Limerick-based Teckro raises $25m in funding

Clinical trials company says it plans to double its workforce in the next 12 to 18 months

Teckro CEO Gary Hughes. Photograph: Sean Curtin/True Media

Teckro CEO Gary Hughes. Photograph: Sean Curtin/True Media


Limerick-based company Teckro has raised $25 million (about €22 million) in a Series C funding round and said it plans to double its workforce to about 200 people in the next 12 to 18 months.

The firm, which uses information retrieval and machine-learning technologies to help make clinical trials simpler and more transparent for doctors, researchers and patients, said it plans to use the funding to develop its products further and grow internationally.

The latest round was led by Northpond Ventures, with participation from Founders Fund, Sands Capital Ventures, Bill Maris’s Section 32 venture fund, and Borealis Ventures.

The new funding round brings the total amount raised by the company to $43 million. The firm raised a Series B funding round of $10 million in 2017, and a Series A round of $6 million a year earlier. The Series A round was led by SpaceX and Facebook backer Founders Fund.

The number of clinical trials on the Teckro platform has increased by 240 per cent in the past 12 months, according to the company. Founded in 2015 by brothers Gary and Nigel Hughes, and Jacek Skrzypiec, Teckro has its eye on rapid growth in the coming months, planning to sign up more clients for its services.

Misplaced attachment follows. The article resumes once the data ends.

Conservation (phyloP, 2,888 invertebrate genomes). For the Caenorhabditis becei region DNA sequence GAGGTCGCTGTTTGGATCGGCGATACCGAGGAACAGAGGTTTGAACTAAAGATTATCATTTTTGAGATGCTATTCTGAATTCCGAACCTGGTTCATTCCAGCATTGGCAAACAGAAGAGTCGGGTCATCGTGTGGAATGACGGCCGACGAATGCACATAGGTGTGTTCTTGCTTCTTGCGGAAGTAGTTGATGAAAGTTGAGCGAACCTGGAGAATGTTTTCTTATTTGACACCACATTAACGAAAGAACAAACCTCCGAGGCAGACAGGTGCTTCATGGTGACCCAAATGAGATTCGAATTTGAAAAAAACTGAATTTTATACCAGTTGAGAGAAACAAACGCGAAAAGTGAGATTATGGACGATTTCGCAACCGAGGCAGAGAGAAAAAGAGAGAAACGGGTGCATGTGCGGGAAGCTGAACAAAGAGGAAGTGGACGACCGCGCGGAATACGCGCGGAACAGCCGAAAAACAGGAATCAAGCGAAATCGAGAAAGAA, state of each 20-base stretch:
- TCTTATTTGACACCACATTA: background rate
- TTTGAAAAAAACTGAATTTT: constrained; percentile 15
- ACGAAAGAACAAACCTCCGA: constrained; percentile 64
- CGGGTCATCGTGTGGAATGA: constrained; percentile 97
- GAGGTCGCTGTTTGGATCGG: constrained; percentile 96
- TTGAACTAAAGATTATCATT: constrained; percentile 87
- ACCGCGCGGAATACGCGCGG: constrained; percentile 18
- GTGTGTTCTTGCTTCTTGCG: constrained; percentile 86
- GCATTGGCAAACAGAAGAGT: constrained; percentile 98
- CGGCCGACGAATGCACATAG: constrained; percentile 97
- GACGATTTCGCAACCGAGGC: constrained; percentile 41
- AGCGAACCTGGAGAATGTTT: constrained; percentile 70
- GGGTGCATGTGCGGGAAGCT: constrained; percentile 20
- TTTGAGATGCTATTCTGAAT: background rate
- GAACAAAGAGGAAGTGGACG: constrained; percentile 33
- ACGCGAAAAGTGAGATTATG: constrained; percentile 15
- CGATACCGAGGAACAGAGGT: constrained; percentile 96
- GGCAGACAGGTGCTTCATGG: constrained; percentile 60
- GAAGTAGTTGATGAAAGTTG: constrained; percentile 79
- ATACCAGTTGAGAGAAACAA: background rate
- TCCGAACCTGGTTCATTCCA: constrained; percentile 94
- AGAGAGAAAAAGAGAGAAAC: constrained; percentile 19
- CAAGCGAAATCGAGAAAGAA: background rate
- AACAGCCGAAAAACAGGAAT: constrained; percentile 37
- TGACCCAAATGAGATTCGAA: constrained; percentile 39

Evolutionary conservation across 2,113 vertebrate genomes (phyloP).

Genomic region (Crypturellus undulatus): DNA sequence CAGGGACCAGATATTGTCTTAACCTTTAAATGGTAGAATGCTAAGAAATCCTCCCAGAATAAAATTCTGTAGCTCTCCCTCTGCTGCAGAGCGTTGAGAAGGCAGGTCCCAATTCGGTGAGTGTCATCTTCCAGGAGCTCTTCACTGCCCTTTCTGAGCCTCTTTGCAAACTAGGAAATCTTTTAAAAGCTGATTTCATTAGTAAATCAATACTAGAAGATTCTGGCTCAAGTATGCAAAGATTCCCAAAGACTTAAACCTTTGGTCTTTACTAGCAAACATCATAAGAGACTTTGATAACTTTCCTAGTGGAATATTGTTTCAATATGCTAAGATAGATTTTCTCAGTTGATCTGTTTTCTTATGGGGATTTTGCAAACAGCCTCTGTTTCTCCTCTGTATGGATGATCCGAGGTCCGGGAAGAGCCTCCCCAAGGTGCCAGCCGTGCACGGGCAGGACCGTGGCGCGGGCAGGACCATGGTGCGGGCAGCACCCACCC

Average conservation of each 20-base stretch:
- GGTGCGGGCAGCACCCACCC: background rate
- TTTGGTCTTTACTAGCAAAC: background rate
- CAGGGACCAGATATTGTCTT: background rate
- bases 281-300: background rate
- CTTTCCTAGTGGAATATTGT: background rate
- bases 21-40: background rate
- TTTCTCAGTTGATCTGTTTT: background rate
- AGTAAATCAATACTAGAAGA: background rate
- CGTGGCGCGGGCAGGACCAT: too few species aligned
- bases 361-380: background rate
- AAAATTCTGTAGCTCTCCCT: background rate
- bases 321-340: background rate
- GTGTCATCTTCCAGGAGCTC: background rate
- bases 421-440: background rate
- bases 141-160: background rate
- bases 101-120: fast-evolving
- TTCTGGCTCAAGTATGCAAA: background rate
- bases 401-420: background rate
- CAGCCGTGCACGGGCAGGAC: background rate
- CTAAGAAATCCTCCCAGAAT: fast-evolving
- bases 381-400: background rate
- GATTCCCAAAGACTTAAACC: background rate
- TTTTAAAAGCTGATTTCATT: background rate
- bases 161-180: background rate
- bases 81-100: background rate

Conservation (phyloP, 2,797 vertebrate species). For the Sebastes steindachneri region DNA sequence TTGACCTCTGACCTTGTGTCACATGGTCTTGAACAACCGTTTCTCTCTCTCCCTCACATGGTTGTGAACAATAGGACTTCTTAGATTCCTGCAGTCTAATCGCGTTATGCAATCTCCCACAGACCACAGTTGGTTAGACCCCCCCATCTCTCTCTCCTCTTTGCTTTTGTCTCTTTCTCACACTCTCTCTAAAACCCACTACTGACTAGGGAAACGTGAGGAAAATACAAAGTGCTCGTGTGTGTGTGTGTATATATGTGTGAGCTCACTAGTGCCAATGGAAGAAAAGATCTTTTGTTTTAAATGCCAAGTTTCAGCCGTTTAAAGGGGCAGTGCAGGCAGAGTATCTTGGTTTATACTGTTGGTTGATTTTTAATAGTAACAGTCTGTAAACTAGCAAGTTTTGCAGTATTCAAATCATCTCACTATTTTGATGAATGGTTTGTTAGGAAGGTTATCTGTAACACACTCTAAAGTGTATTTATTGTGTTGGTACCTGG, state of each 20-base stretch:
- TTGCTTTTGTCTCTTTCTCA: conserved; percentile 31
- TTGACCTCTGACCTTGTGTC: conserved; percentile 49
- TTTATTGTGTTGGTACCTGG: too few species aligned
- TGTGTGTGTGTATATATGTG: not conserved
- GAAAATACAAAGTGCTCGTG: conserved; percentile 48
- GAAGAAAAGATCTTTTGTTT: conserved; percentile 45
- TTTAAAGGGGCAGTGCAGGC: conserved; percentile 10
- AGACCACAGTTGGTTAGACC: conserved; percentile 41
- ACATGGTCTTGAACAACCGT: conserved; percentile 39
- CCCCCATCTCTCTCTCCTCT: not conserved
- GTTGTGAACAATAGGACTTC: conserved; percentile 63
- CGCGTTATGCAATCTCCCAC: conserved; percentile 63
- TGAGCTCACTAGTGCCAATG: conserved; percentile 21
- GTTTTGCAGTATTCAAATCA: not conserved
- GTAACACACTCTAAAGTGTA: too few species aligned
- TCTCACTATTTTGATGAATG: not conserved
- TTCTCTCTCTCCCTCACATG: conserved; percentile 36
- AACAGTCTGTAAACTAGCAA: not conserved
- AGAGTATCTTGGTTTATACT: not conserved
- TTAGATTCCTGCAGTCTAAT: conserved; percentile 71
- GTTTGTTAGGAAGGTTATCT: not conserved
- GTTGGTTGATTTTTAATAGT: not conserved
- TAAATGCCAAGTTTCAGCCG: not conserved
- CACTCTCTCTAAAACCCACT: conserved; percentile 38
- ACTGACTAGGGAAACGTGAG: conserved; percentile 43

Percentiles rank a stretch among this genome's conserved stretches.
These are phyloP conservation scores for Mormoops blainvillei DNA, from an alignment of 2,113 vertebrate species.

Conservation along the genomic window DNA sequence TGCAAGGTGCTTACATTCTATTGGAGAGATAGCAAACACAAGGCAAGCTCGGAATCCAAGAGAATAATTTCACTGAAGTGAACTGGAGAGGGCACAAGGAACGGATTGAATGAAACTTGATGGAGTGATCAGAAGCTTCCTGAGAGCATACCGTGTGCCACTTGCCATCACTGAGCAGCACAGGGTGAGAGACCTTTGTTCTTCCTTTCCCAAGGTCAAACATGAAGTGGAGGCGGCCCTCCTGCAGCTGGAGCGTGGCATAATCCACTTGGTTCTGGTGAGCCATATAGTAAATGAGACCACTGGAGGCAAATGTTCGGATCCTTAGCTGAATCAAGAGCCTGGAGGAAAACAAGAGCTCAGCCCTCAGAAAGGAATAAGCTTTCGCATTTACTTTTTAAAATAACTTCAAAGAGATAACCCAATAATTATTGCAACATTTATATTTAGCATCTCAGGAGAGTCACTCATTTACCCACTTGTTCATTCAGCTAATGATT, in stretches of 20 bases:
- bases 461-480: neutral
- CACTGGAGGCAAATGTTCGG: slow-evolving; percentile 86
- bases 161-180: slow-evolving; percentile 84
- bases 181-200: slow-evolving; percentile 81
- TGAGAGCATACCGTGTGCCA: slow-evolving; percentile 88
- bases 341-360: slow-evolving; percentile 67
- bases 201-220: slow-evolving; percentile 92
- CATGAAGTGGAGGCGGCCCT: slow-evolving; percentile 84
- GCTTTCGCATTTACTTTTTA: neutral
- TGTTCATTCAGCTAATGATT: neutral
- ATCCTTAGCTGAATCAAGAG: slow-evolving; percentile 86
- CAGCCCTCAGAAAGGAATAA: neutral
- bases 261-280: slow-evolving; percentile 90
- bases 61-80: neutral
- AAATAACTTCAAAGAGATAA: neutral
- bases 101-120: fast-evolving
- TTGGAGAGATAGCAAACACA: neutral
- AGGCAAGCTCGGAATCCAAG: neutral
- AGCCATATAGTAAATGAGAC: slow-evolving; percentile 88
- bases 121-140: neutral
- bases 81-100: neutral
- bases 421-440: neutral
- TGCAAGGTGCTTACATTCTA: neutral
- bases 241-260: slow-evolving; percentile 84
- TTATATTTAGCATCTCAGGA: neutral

“We’ve got really good adoption in the short space of time,” said Gary Hughes. “For us it’s about trying to make all the information available, in particular the resources required to trial drugs, and digitise it to make it available.”

Wider audience

The company aims to use its platform to get drugs and treatments to market quicker and more efficiently, by making it easier for researchers to carry out the necessary studies and opening up their findings to a wider audience.

Instead of dealing with binders of information and portal sites, Teckro brings all the information together in an easily searchable format.

The firm has signed up 20 of the top 30 pharma firms as clients, and is also targetting biotech firms. But there is still some way to go to transform the system.

“A lot of the offline processes that exist in clinical research . . . they’re still on paper or person to person conversation. The first iteration of Teckro was opening the door. We plan to build on what we’ve established.”

The Hughes brothers have experience in the startup scene, with their first company Firecrest having been acquired by global clinical research firm Icon in 2011.

However, the rate of growth with Teckro has been far quicker, Gary Hughes said. “It took us 10 years to get to the same point,” he said. “Ultimately, Teckro is about ensuring that effective drugs are efficiently and effectively moved from the lab to the patient so that lives be saved.”

Teckro remains an Irish-based company, but it has overseas offices to ensure it can stay close to its customer base.

The company has users in more than 80 countries, and employs more than 100 staff across its global headquarters in Limerick, its engineering hub in Dublin and its US base in Nashville, Tennessee. About 75 people are employed in Ireland, with the remainder overseas. “We expect that number to grow, with the research and developments side doubling over the next 12 to 18 months,” Mr Hughes said. “We want to really drive big investment in research and development.”